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Difference Between @Mock and @InjectMocks in Mockito

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  • Last Updated : 29 May, 2022

Mockito is an open-source testing framework used for unit testing of Java applications. It plays a vital role in developing testable applications. Mockito is used to mock interfaces so that a dummy functionality can be added to a mock interface that can be used in Unit Testing. Unit Testing is a type of software testing in which individual software components are tested. The primary objective of using the Mockito framework is to simplify the development of a test by mocking external dependencies and using them in the test code. And as a result, Mockito provides a simpler test code that is easier to understand, more readable, and modifiable. Mockito can also be used with other testing frameworks like JUnit and TestNG. So in this article, we will discuss the differences between @Mock and @InjectMocks which are the two most important and confusing annotations that are available in the Mockito framework. 

Main Difference 

If we are talking about the main difference then in simple terms we can say

@Mock creates a mock, and @InjectMocks creates an instance of the class and injects the mocks that are created with the @Mock annotations into this instance.

Let’s understand the above statement with a simple example in Java. 

Understand the Difference with an Example

Suppose we have two classes named Student and Pen. And the code for both these classes is as follows 

Student.java Class:

Java




class Student {
  
    private Pen pen;
  
    public Student(Pen pen) {
        this.pen = pen;
    }
  
    public String write() {
        return "Student Write with: " + pen.getRedPen();
    }
  
}

Pen.java Class:

Java




class Pen {
  
    private String redPen;
  
    public Pen(String redPen) {
        this.redPen = redPen;
    }
  
    String getRedPen() {
        return redPen;
    }
}

From the above code, you can see the Student class need Pen to perform the write operation. Now let’s perform unit testing for the Student.java Class.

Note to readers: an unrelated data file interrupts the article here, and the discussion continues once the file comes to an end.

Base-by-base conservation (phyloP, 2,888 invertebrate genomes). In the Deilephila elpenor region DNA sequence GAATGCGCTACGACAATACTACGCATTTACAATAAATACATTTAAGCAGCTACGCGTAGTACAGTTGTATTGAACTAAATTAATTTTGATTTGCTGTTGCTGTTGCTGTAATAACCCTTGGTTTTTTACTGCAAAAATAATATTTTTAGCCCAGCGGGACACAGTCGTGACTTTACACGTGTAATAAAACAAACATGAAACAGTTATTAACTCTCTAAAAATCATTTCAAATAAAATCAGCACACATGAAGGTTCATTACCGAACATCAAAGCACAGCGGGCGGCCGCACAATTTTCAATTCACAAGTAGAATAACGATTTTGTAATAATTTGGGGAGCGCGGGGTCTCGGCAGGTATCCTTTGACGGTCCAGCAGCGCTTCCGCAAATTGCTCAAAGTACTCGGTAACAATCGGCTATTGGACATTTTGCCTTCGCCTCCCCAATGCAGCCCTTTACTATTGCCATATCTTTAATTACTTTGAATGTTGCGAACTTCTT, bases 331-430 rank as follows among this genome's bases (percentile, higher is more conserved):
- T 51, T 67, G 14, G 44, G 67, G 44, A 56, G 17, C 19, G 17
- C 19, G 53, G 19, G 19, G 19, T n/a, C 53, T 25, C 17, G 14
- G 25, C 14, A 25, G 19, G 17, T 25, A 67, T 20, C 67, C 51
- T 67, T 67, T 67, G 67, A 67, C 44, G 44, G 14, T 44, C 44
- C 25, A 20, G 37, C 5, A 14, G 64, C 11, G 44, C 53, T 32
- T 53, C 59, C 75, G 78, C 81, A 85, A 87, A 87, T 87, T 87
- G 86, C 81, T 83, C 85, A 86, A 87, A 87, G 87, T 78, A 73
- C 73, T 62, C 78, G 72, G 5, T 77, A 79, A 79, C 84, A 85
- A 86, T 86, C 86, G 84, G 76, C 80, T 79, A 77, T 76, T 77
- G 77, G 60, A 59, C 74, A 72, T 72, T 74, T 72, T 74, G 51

StudentTest.java Class:

Java




@RunWith(MockitoJUnitRunner.class)
class StudentTest {
  
    @Mock
    Pen pen;
  
    @InjectMocks
    Student student;
  
    @Test
    public void writeWithPenTest() throws Exception {
        Mockito.when(pen.getRedPen()).thenReturn("Red Pen");
        assertEquals("Student Write with: Red Pen", student.write());
    }
  
}

So what happens in the code is Mockito will mock a Pen class and its behavior using the when and thenReturn method. And at last, using the @InjectMocks Mockito will put that Pen into Student class. And one more thing you can notice is that you don’t even have to create a new Student object. Mockito will inject it for you.

// we don't have to do this
Student student = new Student(pen);

Difference Table

@Mock

@InjectMocks

@Mock creates a mock.@InjectMocks creates an instance of the class and injects the mocks that are created with the @Mock annotations into this instance.
@Mock is used to create mocks that are needed to support the testing of the class to be tested.@InjectMocks is used to create class instances that need to be tested in the test class.
Annotated class to be tested dependencies with @Mock annotation.@InjectMocks is used when the actual method body needs to be executed for the given class.
We must define the when-thenReturn methods for mock objects and which class methods will be invoked during actual test execution.Use @InjectMocks when we need all internal dependencies initialized with mock objects to work the method correctly.

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